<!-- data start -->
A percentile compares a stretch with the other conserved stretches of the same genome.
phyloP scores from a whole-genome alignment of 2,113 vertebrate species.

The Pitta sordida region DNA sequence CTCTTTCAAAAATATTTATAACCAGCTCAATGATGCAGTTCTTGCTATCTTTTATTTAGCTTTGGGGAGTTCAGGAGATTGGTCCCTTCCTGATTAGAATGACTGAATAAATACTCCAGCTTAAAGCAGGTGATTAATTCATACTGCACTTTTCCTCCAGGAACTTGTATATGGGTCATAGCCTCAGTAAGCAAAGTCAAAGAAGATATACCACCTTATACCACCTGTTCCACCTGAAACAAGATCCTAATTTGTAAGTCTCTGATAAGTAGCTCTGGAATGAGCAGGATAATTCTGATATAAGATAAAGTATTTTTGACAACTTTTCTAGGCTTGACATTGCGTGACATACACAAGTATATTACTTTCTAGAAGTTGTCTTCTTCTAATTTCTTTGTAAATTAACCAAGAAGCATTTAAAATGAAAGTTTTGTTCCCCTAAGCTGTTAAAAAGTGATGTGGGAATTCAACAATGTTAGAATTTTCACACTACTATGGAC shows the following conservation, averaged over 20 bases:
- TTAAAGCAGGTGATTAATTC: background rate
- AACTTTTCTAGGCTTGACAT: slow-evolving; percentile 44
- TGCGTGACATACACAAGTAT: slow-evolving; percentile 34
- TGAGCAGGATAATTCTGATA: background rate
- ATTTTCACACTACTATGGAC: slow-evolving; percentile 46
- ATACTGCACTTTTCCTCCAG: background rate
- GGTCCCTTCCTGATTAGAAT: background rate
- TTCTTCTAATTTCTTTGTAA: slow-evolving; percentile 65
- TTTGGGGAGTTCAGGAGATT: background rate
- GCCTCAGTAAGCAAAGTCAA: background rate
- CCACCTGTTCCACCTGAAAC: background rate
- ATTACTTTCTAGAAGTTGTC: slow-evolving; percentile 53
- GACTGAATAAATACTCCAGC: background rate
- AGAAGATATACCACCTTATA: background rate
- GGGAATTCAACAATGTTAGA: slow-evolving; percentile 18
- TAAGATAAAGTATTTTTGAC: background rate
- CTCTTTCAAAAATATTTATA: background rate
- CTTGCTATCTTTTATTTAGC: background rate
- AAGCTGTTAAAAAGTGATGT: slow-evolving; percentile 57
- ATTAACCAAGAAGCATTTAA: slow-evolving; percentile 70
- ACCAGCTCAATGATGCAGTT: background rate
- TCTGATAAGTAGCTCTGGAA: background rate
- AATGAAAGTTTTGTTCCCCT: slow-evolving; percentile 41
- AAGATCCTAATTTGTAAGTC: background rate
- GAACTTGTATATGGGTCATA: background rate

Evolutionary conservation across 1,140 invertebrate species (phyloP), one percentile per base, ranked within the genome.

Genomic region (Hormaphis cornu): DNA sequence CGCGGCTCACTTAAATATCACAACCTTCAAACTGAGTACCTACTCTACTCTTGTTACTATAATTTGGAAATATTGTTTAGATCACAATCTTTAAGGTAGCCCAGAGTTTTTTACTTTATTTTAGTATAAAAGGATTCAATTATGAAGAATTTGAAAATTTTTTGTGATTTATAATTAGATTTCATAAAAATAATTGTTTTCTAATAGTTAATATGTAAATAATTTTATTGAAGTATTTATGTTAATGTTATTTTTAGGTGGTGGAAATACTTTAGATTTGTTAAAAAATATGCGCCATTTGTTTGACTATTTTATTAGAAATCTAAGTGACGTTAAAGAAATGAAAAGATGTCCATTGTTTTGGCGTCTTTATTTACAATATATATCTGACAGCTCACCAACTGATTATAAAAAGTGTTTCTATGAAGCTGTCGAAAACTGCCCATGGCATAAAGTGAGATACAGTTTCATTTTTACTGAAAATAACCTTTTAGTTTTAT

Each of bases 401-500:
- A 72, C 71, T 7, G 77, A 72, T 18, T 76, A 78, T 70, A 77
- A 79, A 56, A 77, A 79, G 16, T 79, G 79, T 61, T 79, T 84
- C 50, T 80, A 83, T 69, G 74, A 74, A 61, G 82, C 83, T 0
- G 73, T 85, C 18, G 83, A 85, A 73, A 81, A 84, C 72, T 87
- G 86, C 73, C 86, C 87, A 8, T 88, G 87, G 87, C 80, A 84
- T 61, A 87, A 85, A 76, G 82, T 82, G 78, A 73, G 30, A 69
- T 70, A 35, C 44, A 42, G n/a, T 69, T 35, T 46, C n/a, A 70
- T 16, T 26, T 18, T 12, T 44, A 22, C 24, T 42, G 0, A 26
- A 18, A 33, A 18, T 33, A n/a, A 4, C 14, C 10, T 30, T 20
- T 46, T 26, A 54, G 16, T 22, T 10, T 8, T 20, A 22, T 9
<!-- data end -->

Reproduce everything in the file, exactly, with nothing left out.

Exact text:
A percentile compares a stretch with the other conserved stretches of the same genome.
phyloP scores from a whole-genome alignment of 2,113 vertebrate species.

The Pitta sordida region DNA sequence CTCTTTCAAAAATATTTATAACCAGCTCAATGATGCAGTTCTTGCTATCTTTTATTTAGCTTTGGGGAGTTCAGGAGATTGGTCCCTTCCTGATTAGAATGACTGAATAAATACTCCAGCTTAAAGCAGGTGATTAATTCATACTGCACTTTTCCTCCAGGAACTTGTATATGGGTCATAGCCTCAGTAAGCAAAGTCAAAGAAGATATACCACCTTATACCACCTGTTCCACCTGAAACAAGATCCTAATTTGTAAGTCTCTGATAAGTAGCTCTGGAATGAGCAGGATAATTCTGATATAAGATAAAGTATTTTTGACAACTTTTCTAGGCTTGACATTGCGTGACATACACAAGTATATTACTTTCTAGAAGTTGTCTTCTTCTAATTTCTTTGTAAATTAACCAAGAAGCATTTAAAATGAAAGTTTTGTTCCCCTAAGCTGTTAAAAAGTGATGTGGGAATTCAACAATGTTAGAATTTTCACACTACTATGGAC shows the following conservation, averaged over 20 bases:
- TTAAAGCAGGTGATTAATTC: background rate
- AACTTTTCTAGGCTTGACAT: slow-evolving; percentile 44
- TGCGTGACATACACAAGTAT: slow-evolving; percentile 34
- TGAGCAGGATAATTCTGATA: background rate
- ATTTTCACACTACTATGGAC: slow-evolving; percentile 46
- ATACTGCACTTTTCCTCCAG: background rate
- GGTCCCTTCCTGATTAGAAT: background rate
- TTCTTCTAATTTCTTTGTAA: slow-evolving; percentile 65
- TTTGGGGAGTTCAGGAGATT: background rate
- GCCTCAGTAAGCAAAGTCAA: background rate
- CCACCTGTTCCACCTGAAAC: background rate
- ATTACTTTCTAGAAGTTGTC: slow-evolving; percentile 53
- GACTGAATAAATACTCCAGC: background rate
- AGAAGATATACCACCTTATA: background rate
- GGGAATTCAACAATGTTAGA: slow-evolving; percentile 18
- TAAGATAAAGTATTTTTGAC: background rate
- CTCTTTCAAAAATATTTATA: background rate
- CTTGCTATCTTTTATTTAGC: background rate
- AAGCTGTTAAAAAGTGATGT: slow-evolving; percentile 57
- ATTAACCAAGAAGCATTTAA: slow-evolving; percentile 70
- ACCAGCTCAATGATGCAGTT: background rate
- TCTGATAAGTAGCTCTGGAA: background rate
- AATGAAAGTTTTGTTCCCCT: slow-evolving; percentile 41
- AAGATCCTAATTTGTAAGTC: background rate
- GAACTTGTATATGGGTCATA: background rate

Evolutionary conservation across 1,140 invertebrate species (phyloP), one percentile per base, ranked within the genome.

Genomic region (Hormaphis cornu): DNA sequence CGCGGCTCACTTAAATATCACAACCTTCAAACTGAGTACCTACTCTACTCTTGTTACTATAATTTGGAAATATTGTTTAGATCACAATCTTTAAGGTAGCCCAGAGTTTTTTACTTTATTTTAGTATAAAAGGATTCAATTATGAAGAATTTGAAAATTTTTTGTGATTTATAATTAGATTTCATAAAAATAATTGTTTTCTAATAGTTAATATGTAAATAATTTTATTGAAGTATTTATGTTAATGTTATTTTTAGGTGGTGGAAATACTTTAGATTTGTTAAAAAATATGCGCCATTTGTTTGACTATTTTATTAGAAATCTAAGTGACGTTAAAGAAATGAAAAGATGTCCATTGTTTTGGCGTCTTTATTTACAATATATATCTGACAGCTCACCAACTGATTATAAAAAGTGTTTCTATGAAGCTGTCGAAAACTGCCCATGGCATAAAGTGAGATACAGTTTCATTTTTACTGAAAATAACCTTTTAGTTTTAT

Each of bases 401-500:
- A 72, C 71, T 7, G 77, A 72, T 18, T 76, A 78, T 70, A 77
- A 79, A 56, A 77, A 79, G 16, T 79, G 79, T 61, T 79, T 84
- C 50, T 80, A 83, T 69, G 74, A 74, A 61, G 82, C 83, T 0
- G 73, T 85, C 18, G 83, A 85, A 73, A 81, A 84, C 72, T 87
- G 86, C 73, C 86, C 87, A 8, T 88, G 87, G 87, C 80, A 84
- T 61, A 87, A 85, A 76, G 82, T 82, G 78, A 73, G 30, A 69
- T 70, A 35, C 44, A 42, G n/a, T 69, T 35, T 46, C n/a, A 70
- T 16, T 26, T 18, T 12, T 44, A 22, C 24, T 42, G 0, A 26
- A 18, A 33, A 18, T 33, A n/a, A 4, C 14, C 10, T 30, T 20
- T 46, T 26, A 54, G 16, T 22, T 10, T 8, T 20, A 22, T 9